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  • “You make yourself into a monster so you no longer bear responsibility for what you do”Dexter, Naturalism, and Neoliberal Crime Discourse
  • Alan Gibbs (bio)

Showtime’s popular crime series Dexter (2006–13) draws on a range of themes, aesthetics, and ideas typically associated with naturalism, and the relationship between the program’s naturalist attributes, gender-based violence, and neoliberal crime discourse is particularly striking. Reflecting a broader twenty-first-century resurgence in contemporary American culture, naturalism is clearly a key component of Dexter, which is based on a series of novels by Jeff Lindsay. This is the case even as central components of naturalism— notably determinism— are inconsistently integrated into the program’s narrative structure and thematic concerns. The show’s protagonist, Dexter Morgan (Michael C. Hall), works by day as a forensic scientist for Miami Metro PD but is in his spare time a serial killer. If this marks a sensationalist scenario consistent with a tradition of naturalism, then it is even more significant that, at least initially, Dexter is depicted as being compelled to kill by biological and environmental forces beyond his control. That Dexter drifts, especially during its latter seasons, from this commitment to determinism is understood in the following as an indication that the program-makers appropriate naturalistic components rather than demonstrate any firm commitment to naturalism. Dexter is only compelled to kill by determining forces, that is, when it suits the show’s political ideology. After briefly assessing how naturalism manifests in the show, this article examines the extent to which the program-makers represent Dexter’s actions as involuntarily determined as a means to absolve him from moral responsibility. This depiction has the combined effect of maintaining audience sympathy for the serial-murdering protagonist and reinforcing the show’s neoliberal political stance. Finally, the essay examines in more detail how Dexter links naturalism to a model of masculinity [End Page 211] within the context of its neoliberal discourse on crime and the American justice system.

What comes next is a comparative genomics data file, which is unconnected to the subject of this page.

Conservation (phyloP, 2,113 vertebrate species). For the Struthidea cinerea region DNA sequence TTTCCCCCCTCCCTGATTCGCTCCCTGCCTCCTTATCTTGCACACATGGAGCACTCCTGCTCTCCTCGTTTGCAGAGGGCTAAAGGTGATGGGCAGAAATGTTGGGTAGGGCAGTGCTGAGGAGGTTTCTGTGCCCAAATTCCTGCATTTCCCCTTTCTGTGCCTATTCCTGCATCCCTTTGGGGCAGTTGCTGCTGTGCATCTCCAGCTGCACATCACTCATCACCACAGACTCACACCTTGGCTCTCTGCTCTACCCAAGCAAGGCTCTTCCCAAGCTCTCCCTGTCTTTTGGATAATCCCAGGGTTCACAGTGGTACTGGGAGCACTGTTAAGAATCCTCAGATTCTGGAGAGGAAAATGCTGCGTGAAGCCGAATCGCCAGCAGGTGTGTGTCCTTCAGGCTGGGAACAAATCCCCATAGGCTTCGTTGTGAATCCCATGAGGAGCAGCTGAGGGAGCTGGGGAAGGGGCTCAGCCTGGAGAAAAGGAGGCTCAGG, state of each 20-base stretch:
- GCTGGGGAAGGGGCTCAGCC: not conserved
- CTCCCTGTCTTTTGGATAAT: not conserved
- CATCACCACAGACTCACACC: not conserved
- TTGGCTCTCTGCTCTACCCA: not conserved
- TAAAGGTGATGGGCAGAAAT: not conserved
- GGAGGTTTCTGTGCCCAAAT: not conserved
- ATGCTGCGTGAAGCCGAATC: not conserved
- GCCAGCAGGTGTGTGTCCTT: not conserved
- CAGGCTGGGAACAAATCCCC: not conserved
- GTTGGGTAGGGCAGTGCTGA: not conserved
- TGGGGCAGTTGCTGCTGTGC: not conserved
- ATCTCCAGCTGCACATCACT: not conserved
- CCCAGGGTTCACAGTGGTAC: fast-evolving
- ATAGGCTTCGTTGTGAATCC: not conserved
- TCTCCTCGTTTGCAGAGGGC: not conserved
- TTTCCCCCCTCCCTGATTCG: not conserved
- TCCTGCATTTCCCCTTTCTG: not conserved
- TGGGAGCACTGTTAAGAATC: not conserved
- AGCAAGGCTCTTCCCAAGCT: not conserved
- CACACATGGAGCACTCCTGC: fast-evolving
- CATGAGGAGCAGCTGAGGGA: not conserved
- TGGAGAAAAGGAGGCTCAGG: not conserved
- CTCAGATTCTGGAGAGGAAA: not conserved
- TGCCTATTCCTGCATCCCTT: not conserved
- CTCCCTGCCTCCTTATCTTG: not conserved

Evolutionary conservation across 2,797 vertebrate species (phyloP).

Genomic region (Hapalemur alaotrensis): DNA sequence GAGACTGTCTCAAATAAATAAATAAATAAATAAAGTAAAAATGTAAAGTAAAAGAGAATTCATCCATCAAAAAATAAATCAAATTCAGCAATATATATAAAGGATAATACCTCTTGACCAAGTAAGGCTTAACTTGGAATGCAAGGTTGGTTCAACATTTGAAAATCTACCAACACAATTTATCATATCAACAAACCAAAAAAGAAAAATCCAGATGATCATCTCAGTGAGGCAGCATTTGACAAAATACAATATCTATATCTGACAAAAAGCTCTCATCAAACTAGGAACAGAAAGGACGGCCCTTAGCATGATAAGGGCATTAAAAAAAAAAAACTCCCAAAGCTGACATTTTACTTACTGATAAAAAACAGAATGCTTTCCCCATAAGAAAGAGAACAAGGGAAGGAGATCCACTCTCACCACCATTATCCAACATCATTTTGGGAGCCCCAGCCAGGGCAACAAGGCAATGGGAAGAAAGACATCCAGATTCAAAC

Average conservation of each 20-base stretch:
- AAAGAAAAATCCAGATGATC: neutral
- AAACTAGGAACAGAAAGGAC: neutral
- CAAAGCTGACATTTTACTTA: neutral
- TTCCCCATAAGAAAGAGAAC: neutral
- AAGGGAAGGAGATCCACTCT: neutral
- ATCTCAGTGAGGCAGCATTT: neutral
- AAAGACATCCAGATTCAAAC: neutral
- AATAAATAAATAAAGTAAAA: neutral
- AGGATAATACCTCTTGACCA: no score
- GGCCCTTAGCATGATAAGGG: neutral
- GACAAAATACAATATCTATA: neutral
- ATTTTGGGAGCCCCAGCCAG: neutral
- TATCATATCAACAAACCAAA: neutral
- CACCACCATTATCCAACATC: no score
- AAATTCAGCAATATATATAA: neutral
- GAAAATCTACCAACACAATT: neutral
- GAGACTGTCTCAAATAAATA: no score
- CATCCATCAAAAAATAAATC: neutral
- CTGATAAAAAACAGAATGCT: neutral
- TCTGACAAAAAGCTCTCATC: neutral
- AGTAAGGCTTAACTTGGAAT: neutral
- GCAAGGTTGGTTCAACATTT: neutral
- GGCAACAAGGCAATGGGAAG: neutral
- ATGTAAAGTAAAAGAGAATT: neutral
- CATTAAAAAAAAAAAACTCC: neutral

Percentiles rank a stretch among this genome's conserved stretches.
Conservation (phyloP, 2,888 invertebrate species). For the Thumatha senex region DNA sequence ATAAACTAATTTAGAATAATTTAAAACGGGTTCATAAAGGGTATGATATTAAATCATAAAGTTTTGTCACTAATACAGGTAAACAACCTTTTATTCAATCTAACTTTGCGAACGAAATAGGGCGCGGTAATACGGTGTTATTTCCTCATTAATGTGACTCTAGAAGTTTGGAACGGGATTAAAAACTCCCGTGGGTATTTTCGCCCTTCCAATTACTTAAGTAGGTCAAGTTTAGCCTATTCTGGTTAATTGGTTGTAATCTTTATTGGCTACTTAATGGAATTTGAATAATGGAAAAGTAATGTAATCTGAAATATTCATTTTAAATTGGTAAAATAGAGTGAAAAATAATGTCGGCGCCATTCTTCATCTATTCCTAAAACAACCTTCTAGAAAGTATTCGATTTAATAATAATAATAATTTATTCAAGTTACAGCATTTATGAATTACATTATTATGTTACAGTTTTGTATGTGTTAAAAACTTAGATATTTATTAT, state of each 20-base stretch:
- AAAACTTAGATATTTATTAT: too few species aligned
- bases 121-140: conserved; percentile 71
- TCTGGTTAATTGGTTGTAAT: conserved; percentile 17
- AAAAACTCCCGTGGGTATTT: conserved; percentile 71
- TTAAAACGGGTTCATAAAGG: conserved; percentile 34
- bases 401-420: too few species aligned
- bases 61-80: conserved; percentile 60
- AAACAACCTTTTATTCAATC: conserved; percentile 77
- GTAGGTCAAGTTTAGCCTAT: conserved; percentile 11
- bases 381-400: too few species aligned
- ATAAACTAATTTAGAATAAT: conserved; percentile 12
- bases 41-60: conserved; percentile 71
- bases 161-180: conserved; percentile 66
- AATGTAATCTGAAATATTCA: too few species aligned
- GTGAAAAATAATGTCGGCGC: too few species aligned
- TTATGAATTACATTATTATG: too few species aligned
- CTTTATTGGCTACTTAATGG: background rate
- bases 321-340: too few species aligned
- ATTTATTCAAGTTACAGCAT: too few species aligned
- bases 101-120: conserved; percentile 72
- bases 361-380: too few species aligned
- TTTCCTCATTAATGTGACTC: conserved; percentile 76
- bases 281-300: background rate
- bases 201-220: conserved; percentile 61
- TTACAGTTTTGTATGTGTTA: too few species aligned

Dexter, Neo-Naturalism, and Moral Responsibility

As a number of critics and theorists have observed, American literary naturalism is especially notable for two interdependent attributes: its longevity and its lesser commitment to determinism, compared to its European counterpart. Citing an identifiable body of classical American literary naturalist texts, Eric Carl Link notes that while “human agency is called into question in each of those works . . . these novels can hardly be said to embody a clear philosophical position of one sort or another” (86). Earlier in the essay, Link has already contrasted a more rigid European naturalism with “the presence of competing philosophical visions and narrative forms” in the work of American literary naturalists (81). Link argues moreover that to insist on philosophically rigorous determinism in naturalism is to commit a category error, confusing “literary and philosophical discourses, which certainly overlap at times but are not co-equal” (85–86). As a result, to expect that American naturalist texts “serve as surrogate philosophical treatises intended to express a coherent philosophical dogma is to confuse modes of discourse and to set up a situation where these works will be subject to potentially unjust criticism as fundamentally flawed narratives” (86). All of this is to suggest that many of the thematic and formal attributes of American literary naturalism which are typical are nevertheless not necessarily defining characteristics. Other critics remain more inclined to retain a commitment to determinism as a crucial component of naturalism. Ian F. Roberts, for example, in the same volume as Link conducts a scathing critique of Donald Pizer’s tendency to downplay the importance of determinism, suggesting that such a move represents an attempt to “domesticate naturalism and muzzle its philosophical bite” (123). The present article takes the position that while determinism is a less central tenet of the American form of naturalism, it nevertheless remains a key component. One of the measures by which to assess Dexter as a text that engages with naturalism, in other words, is through the various ways in which it employs a deterministic frame of causation. As we shall see, Dexter’s inconsistent use of determinism in some ways places it alongside the less dogmatic form of American naturalism appraised by...


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pp. 211-235
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